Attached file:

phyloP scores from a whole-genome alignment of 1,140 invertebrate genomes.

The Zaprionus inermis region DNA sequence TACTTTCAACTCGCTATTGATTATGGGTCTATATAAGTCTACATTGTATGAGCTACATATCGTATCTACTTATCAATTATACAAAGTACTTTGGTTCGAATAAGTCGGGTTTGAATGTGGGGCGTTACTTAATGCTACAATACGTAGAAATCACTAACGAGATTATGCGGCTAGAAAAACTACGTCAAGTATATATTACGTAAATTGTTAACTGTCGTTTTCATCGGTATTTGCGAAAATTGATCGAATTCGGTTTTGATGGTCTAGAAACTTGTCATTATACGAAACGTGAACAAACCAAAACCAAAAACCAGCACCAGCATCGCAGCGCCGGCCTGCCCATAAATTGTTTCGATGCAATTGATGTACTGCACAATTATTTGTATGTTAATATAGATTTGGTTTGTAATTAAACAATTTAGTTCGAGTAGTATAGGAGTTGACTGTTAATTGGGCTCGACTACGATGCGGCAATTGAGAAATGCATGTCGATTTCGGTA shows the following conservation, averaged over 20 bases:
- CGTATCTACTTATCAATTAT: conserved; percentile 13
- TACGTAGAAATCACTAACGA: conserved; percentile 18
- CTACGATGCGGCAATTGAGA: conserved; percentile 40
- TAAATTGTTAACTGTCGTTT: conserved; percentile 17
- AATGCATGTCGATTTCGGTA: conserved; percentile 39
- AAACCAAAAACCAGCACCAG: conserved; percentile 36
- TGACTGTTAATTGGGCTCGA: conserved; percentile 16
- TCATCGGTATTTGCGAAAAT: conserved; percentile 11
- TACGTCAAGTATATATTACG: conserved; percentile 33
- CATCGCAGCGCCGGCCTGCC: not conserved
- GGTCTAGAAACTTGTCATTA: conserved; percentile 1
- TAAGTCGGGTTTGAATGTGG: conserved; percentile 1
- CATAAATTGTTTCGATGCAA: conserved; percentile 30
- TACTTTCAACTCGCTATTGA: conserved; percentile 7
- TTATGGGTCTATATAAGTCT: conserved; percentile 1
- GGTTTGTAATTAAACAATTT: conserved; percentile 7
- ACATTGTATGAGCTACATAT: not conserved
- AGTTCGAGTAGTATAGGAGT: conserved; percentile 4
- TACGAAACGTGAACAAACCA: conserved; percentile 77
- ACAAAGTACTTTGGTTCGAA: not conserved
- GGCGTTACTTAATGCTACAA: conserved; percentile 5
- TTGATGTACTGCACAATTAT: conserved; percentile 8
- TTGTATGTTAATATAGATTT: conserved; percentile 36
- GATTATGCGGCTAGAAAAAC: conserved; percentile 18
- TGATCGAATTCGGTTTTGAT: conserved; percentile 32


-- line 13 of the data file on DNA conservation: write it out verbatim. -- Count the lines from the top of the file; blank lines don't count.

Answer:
- GGTCTAGAAACTTGTCATTA: conserved; percentile 1